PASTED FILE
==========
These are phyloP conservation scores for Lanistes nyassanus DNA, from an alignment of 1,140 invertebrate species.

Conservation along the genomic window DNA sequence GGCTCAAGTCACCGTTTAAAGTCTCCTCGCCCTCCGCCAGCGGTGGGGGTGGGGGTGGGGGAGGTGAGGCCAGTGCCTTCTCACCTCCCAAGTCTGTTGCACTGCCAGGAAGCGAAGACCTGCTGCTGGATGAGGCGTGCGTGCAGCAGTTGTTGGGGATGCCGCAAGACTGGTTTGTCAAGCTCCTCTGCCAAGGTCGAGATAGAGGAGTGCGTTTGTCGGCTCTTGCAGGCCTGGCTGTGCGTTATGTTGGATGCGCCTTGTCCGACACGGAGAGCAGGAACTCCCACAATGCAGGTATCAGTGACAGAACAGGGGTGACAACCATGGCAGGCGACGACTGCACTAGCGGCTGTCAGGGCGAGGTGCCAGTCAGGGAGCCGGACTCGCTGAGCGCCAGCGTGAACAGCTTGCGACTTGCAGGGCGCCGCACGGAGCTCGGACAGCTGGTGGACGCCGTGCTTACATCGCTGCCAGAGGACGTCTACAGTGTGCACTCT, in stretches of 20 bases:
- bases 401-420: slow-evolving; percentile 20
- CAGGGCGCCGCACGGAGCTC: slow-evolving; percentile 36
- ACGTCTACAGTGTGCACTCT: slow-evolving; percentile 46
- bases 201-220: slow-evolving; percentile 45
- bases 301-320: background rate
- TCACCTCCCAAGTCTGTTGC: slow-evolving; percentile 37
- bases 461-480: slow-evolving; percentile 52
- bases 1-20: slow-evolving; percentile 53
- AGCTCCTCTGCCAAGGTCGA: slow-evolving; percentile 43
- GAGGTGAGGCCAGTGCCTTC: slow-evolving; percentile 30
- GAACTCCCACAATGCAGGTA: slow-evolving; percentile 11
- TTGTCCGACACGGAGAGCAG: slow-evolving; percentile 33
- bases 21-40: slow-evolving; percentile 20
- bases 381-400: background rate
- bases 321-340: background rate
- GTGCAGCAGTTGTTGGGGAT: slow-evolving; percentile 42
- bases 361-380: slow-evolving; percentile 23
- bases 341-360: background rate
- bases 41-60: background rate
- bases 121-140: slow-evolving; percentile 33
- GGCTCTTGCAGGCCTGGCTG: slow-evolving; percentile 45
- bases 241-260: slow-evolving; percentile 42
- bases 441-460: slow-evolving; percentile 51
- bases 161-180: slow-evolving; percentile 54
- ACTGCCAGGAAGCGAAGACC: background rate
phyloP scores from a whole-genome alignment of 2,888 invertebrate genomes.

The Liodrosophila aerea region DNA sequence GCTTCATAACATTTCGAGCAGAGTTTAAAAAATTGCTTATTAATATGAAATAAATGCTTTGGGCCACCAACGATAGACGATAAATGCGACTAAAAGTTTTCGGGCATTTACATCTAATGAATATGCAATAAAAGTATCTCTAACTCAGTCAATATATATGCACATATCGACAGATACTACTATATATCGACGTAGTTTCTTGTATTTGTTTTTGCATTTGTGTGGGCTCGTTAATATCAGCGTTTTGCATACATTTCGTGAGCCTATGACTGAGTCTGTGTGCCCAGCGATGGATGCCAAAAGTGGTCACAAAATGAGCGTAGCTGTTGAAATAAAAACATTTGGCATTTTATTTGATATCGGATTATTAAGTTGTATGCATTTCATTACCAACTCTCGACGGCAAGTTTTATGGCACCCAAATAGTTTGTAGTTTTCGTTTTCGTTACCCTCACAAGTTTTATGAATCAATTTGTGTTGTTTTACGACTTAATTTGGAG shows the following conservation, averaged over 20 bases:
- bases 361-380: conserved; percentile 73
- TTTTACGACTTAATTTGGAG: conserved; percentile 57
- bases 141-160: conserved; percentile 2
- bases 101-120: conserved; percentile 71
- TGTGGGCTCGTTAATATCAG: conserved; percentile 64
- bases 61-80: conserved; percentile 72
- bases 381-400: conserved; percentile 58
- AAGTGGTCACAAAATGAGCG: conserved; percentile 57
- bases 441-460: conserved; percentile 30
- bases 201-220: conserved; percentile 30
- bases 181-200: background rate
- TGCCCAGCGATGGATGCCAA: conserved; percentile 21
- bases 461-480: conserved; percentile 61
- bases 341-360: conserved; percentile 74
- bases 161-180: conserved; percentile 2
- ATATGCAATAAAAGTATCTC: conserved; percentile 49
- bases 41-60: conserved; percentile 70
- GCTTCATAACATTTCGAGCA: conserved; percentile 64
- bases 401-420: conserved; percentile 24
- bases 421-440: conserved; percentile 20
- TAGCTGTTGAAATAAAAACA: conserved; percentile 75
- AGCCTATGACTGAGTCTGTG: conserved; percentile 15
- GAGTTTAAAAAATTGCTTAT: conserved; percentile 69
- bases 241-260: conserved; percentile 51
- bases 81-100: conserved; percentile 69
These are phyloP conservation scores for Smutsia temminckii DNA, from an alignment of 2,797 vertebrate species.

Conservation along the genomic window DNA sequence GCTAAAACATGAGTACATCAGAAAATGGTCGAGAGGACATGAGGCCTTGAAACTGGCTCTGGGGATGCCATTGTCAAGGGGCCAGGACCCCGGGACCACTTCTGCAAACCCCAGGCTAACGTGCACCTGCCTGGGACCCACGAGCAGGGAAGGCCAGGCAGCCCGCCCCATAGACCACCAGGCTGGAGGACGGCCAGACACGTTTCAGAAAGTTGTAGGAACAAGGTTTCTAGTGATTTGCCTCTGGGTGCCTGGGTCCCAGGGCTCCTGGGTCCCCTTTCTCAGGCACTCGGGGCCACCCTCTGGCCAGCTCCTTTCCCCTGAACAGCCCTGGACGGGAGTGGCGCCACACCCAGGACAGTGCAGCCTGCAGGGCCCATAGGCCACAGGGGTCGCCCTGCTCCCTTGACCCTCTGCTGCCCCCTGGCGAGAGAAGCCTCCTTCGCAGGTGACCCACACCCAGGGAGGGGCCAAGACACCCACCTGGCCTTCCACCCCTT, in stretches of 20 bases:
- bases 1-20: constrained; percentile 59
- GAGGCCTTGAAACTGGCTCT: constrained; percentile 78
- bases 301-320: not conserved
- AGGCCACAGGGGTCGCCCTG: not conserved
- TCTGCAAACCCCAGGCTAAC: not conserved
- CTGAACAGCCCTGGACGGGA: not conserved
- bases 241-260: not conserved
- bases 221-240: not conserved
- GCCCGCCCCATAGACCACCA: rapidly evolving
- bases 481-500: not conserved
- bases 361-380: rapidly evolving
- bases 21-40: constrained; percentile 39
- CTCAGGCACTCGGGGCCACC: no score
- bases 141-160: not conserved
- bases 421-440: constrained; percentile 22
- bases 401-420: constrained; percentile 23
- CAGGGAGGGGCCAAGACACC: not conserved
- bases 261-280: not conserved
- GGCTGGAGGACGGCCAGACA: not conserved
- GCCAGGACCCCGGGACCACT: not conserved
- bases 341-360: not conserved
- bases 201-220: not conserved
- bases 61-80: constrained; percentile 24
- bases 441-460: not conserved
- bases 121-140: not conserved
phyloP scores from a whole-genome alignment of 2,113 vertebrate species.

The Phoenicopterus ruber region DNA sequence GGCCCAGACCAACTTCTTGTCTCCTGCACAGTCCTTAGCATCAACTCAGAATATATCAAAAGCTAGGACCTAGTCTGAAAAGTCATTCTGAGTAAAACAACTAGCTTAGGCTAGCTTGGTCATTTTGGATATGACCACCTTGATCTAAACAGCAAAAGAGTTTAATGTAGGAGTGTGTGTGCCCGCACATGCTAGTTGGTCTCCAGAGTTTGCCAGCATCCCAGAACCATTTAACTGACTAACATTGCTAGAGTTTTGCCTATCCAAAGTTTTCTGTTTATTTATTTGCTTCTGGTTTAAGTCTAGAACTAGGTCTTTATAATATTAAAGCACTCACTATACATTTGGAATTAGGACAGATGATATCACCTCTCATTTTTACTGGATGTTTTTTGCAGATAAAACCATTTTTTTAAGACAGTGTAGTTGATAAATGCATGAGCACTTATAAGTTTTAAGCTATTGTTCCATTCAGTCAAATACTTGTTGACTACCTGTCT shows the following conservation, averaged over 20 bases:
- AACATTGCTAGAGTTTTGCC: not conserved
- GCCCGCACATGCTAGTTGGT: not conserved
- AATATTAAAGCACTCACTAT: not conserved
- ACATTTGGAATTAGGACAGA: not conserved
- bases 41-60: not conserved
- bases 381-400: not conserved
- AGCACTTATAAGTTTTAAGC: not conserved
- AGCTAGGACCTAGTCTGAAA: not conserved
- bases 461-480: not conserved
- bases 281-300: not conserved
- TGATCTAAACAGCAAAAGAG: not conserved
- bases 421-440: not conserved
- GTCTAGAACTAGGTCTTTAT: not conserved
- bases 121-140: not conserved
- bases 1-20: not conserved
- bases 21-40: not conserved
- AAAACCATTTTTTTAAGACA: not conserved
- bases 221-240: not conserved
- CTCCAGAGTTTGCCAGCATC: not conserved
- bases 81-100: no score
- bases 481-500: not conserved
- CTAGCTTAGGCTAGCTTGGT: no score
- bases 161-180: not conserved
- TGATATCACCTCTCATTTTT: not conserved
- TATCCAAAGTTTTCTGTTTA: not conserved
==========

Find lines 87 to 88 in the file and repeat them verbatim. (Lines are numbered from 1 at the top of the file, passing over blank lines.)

- ACATTTGGAATTAGGACAGA: not conserved
- bases 41-60: not conserved